On May 30, 1593, the dramatist, poet and translator, Christopher Marlowe, was said to have been stabbed to death by Ingram Frizer in a brawl in a house in Deptford. But far from being a common tavern brawl, as was widely believed at the time, many scholars of Marlowe – who was a contemporary of Shakespeare and left us seven plays, including Doctor Faustus – now think that the house, owned by one Widow Bull, was a safe house for government agents, and that Marlowe himself was a spy in the employ of Queen Elizabeth I.
Preece – well known for comedies such as House of Pain, Almost Human and That’s Entertainment – is no stranger to the Elizabethan period; his last play, Precious Jewel, was set in 1585, and explored the religious turmoil of the age. However Dark Angel is the first time that Preece has collaborated with director Tracey Street, who has worked extensively at the Belgrade Theatre, Coventry.
So what really happened to Christopher ‘Kit’ Marlowe on that day in 1593? Preece explained:
“They walked in the garden, they diced, they played cards, they dined and there was a row about the bill. The body was exhibited at an inquest two days later and was buried that day in a corner of St Nicholas’ Church in Deptford.
“But there are two huge problems with this: the first is that the Widow Bull did not keep an alehouse, it was a safe house (the other three were all in the secret service); secondly, at the inquest 16 gentlemen swore the story that they’d been told – killed in self-defence – although it wouldn’t stand up in a modern court. They couldn’t have possibly known that because they weren’t present.”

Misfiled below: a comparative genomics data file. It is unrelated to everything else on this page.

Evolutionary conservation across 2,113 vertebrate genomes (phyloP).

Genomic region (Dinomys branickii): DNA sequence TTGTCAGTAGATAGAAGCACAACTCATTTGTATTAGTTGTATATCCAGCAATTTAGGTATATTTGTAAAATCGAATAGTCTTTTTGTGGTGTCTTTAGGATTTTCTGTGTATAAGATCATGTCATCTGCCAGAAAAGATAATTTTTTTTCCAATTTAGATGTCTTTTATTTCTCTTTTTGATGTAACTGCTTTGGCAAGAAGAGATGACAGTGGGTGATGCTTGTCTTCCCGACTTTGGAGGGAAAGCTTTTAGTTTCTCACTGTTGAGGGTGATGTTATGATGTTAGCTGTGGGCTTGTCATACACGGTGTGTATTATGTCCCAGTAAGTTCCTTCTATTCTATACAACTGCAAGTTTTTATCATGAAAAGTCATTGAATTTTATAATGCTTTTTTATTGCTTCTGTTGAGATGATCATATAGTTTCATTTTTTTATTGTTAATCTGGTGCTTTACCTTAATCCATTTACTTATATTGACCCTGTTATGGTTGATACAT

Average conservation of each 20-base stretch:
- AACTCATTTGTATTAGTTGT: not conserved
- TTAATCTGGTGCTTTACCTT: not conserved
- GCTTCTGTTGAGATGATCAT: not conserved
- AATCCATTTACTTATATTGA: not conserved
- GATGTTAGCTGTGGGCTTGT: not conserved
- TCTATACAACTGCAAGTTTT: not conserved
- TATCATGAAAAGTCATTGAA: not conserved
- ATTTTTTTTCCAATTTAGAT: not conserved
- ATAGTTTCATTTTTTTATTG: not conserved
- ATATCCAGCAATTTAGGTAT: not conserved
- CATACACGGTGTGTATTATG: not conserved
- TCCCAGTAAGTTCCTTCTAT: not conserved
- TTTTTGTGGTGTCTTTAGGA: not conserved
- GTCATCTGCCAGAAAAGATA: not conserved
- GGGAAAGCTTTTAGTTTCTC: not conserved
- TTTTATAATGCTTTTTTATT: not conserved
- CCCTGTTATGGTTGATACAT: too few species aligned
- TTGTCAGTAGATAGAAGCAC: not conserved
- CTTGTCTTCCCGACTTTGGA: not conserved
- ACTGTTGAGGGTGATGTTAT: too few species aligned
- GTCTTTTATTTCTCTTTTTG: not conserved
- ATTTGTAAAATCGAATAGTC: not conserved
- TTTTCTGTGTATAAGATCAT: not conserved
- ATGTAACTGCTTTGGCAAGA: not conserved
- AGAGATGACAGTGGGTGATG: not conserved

Interestingly, several days before the incident, Marlowe had had several charges laid against him, thought to be connected to allegations of blasphemy. Following the ‘stabbing’ there was a body and a burial – those things are documented – however, the Widow Bull, far from being a humble alehouse-owner, turns out to have close connections with the Court (her sister, Blanche, was the god-daughter of Blanche Parry, who had been the Queen’s nanny). The jury concluded that Frizer acted in self-defence, and within a month he was pardoned.
“I’ve spent a lot of time looking at maps. The house isn’t there, but Deptford Strand, where it happened, is and it’s like an open area of ground. So they walked in what was an open garden, and, of course, from it you can not only see the river, you could probably smell it, because it was a few yards away.
“What they were really doing was waiting for the tide to come in so that [Marlowe] could get in a boat down-river and get on a ship and go abroad. It’s my belief that he had gone abroad, and was told that he could come back when things had calmed down.
“So what the play’s about is Marlowe in old age, bitter, telling his story – because he didn’t die, he lived on in exile from England, and from the theatre, which he more or less created because Doctor Faustus was the first modern play.”